Bloggers August 1, 2020

20,000 Monthly Pageviews (7 months of Blogging)

Lim How Wei @notlhw

Hi everyone, this is my 7th-month journey of blogging.

I've been looking forward to sharing this for a long time. Indiehackers have been great so far, and I want to give as much value as possible to the community.

For newer bloggers, this article sums up what you can expect for your first 6-7 months of blogging.

How long it took me to get to 20k organic pageviews per month

As the title stated, it took me 7 months to get to 20,000 organic pageviews per month (no direct, referrals, social, mail, or display traffic sources).

This is strictly from organic search.

Here is the monthly traffic breakdown for the past 7 months (in pageviews):

Jan: 460
Feb: 793
Mar: 1,632
Apr: 3,367
May: 5,439
Jun: 7,914
Jul: 21,884 🔥 (present)

Looking at this breakdown, you might be wondering how I managed to go from 7,000 to 21,000 pageviews in one month.

This happened because I started a content-push in Jun to Jul. I haven't been writing consistently before that (huge mistake).

In addition, months 6 to 7 is where my articles started getting out of the URL-level sandbox and a couple of my articles started ranking in position 0 (snippet) on Google.

Unfortunately, most bloggers quit before hitting the 6-month mark.

Google takes a long time to trust newer sites, so it'll take a long time before you'll be able to see results. This has been proven over and over again—the Google Sandbox does exist.

Article breakdown

Moving on to my article breakdown, here are the total number of articles, words, and average words per article:

Total number of articles: 66
Word count: 102,750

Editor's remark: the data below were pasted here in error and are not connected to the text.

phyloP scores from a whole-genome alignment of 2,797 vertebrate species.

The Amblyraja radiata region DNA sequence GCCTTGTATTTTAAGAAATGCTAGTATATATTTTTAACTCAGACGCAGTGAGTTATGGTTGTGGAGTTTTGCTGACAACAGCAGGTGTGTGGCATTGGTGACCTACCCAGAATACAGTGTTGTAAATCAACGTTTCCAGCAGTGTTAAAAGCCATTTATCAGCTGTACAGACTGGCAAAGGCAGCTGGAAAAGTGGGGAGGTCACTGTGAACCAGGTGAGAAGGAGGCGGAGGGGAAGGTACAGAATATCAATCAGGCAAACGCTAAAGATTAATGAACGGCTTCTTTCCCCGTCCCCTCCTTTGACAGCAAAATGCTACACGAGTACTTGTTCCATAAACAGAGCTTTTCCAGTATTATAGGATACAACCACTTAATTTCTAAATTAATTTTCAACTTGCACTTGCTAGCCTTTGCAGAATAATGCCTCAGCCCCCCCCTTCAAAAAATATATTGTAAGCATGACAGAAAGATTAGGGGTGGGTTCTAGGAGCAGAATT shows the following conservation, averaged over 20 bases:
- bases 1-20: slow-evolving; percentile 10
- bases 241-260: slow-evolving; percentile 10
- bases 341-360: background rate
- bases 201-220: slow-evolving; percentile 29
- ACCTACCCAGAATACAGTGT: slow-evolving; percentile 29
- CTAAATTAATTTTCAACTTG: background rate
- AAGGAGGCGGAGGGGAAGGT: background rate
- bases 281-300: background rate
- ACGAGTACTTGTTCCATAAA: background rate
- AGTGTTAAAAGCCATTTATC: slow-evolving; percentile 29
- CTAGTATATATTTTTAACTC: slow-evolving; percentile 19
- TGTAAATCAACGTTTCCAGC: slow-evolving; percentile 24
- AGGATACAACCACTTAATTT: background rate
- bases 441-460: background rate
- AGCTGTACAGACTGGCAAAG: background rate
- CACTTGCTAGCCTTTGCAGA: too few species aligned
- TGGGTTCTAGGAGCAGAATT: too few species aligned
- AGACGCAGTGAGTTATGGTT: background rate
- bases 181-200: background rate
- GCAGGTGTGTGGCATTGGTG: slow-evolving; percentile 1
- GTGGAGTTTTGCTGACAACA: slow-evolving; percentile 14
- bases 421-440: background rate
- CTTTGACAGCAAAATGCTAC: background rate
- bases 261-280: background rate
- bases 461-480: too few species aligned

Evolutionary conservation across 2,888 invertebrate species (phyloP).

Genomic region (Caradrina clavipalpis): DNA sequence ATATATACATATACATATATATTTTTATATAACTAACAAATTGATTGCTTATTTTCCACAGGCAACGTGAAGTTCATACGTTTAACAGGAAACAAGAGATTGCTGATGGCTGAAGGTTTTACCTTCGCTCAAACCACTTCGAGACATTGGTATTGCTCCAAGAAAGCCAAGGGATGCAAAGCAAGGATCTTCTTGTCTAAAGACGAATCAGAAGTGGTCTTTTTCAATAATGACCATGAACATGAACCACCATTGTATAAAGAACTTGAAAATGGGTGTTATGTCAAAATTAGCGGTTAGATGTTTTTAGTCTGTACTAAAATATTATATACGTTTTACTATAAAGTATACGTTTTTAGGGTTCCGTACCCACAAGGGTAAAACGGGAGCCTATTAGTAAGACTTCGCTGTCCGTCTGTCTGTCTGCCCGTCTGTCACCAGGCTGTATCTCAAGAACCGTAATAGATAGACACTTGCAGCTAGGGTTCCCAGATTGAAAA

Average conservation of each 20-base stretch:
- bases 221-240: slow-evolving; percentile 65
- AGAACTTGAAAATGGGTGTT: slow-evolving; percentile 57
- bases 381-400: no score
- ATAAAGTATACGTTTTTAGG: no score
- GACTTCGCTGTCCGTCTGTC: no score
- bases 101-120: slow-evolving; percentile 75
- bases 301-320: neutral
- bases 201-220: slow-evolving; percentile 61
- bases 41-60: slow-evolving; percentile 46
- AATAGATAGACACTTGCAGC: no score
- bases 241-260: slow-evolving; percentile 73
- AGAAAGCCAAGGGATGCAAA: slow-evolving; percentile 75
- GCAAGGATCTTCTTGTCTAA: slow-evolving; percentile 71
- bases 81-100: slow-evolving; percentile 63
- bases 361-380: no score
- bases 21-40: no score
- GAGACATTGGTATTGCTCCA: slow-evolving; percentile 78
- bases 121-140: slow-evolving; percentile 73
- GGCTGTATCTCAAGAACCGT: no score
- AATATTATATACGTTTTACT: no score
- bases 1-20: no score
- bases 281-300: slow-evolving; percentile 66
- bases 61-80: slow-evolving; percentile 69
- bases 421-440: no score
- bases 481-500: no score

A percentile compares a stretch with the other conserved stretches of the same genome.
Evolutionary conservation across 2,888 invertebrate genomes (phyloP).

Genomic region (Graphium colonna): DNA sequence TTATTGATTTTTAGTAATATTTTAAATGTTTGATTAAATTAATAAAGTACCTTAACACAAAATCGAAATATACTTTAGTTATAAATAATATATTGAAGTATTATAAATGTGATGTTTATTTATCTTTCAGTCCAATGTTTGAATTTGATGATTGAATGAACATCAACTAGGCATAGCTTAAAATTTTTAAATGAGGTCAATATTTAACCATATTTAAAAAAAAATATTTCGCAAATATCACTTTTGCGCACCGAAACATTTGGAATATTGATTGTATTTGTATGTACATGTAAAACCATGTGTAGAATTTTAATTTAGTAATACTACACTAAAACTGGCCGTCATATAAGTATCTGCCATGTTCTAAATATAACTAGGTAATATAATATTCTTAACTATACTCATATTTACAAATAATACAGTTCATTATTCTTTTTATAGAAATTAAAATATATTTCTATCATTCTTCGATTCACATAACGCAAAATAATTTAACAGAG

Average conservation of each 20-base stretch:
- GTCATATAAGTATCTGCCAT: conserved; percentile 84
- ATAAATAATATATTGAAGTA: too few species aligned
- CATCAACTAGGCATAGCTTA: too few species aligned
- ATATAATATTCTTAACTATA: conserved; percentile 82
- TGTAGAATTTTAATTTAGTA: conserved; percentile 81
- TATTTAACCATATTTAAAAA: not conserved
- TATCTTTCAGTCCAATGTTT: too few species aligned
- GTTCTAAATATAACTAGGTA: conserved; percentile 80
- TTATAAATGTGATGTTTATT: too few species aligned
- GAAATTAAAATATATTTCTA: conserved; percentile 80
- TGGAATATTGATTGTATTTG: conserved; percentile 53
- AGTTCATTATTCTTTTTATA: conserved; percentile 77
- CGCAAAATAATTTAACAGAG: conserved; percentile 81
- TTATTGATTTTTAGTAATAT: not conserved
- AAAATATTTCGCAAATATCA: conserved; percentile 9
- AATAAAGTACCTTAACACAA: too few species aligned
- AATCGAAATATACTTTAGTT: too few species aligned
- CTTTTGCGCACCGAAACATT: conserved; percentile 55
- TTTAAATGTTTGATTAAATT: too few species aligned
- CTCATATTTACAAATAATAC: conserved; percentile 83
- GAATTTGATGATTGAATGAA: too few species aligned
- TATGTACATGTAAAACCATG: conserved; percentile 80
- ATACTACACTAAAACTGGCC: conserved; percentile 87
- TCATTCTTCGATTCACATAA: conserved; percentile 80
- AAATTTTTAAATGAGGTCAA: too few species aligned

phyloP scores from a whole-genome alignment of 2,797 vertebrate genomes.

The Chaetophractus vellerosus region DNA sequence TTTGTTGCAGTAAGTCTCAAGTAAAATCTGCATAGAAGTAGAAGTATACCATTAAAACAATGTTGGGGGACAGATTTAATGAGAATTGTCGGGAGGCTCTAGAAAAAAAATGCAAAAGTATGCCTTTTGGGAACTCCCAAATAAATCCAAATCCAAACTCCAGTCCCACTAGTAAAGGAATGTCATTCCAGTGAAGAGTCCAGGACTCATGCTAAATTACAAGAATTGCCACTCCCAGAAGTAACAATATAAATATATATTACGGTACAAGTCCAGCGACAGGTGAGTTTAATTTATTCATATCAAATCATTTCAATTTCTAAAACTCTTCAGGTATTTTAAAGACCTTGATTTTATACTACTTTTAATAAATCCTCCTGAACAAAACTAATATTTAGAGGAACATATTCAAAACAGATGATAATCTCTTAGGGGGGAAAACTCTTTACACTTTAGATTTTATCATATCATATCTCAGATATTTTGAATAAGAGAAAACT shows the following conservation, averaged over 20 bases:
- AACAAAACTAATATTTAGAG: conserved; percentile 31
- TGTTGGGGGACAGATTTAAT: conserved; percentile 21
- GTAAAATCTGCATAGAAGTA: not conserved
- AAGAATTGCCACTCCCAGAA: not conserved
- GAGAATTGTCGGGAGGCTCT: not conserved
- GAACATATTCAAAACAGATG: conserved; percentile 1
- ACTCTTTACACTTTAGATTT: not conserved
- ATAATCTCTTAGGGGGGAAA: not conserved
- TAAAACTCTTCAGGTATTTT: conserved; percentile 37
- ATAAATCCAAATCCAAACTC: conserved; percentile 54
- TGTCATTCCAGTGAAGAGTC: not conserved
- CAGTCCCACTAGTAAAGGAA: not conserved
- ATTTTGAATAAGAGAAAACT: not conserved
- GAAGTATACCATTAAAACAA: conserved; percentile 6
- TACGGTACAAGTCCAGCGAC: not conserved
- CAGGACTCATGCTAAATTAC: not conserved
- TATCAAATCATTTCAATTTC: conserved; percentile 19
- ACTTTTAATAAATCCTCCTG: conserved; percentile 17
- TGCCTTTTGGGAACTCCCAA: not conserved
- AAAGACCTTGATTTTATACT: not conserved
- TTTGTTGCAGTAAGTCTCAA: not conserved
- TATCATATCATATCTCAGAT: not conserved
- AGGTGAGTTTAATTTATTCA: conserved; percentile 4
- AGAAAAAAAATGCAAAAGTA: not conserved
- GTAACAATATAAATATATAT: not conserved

Average words per article: 1,557

Here are the number of articles I published per month:

Jan: 6
Feb: 0
Mar: 6
Apr: 3
May: 7
Jun: 20
Jul: 23
Aug: 1

In Jan to May, I haven't been focusing much on content marketing because I was too busy promoting my site through other means.

I started watching tons of videos on YouTube and began to dive further into SEO and blogging. It wasn't until my first article started ranking on the first position of google did I realize the potential of it.

Swot Analysis

Here are the overall strengths and weaknesses of my site.

What I look forward to, and what I don't.


  • Traffic is growing exponentially.
  • More than half of my articles are still in the URL-level sandbox.
  • The majority of my audience is from the US (higher RPMs).
  • The site is still in its early stage.


  • High bounce rate.
  • Difficult to monetize.
  • Some of my articles aren't ranking in the top 100 on Google.*
  • Reliant on Google, and banned from Pinterest.

*Google has an indexing issue where URLs aren't correctly indexed (even though it's fully optimized), and some pages go in and out of the SERPs. Though Google claims that the issue is solved, a lot of people are still facing it.


  • Since the majority of my articles are under 3-month old, traffic is likely to shoot up in the next couple of months.
  • Many more keyword opportunities to rank for.
  • Might start a YouTube channel (cross-promote content).


  • Some articles that are written in Jan to May have yet to see traffic.
  • Articles aren't consistently ranking on the top 0 to 10 of Google (positionings fluctuate).
  • Close to 0 link building.

Final thoughts

Blogging is not dead—but changed. In the present, the conventional 'write whatever you want' style of blogging has evolved into informational content that people actually search for.

It takes a long time to see results in blogging, and there are lots of ups and downs.

I have to admit that this isn't easy for me. There are some days where I just don't feel like writing at all, and other days where I felt like this was a complete waste of time.

I hope this is of use to you, especially if you're looking to start SEO and content marketing (blogging), what you can expect, and how long it takes to see traffic.

Ultimately, if you trust your content and its keywords, you will be able to rank.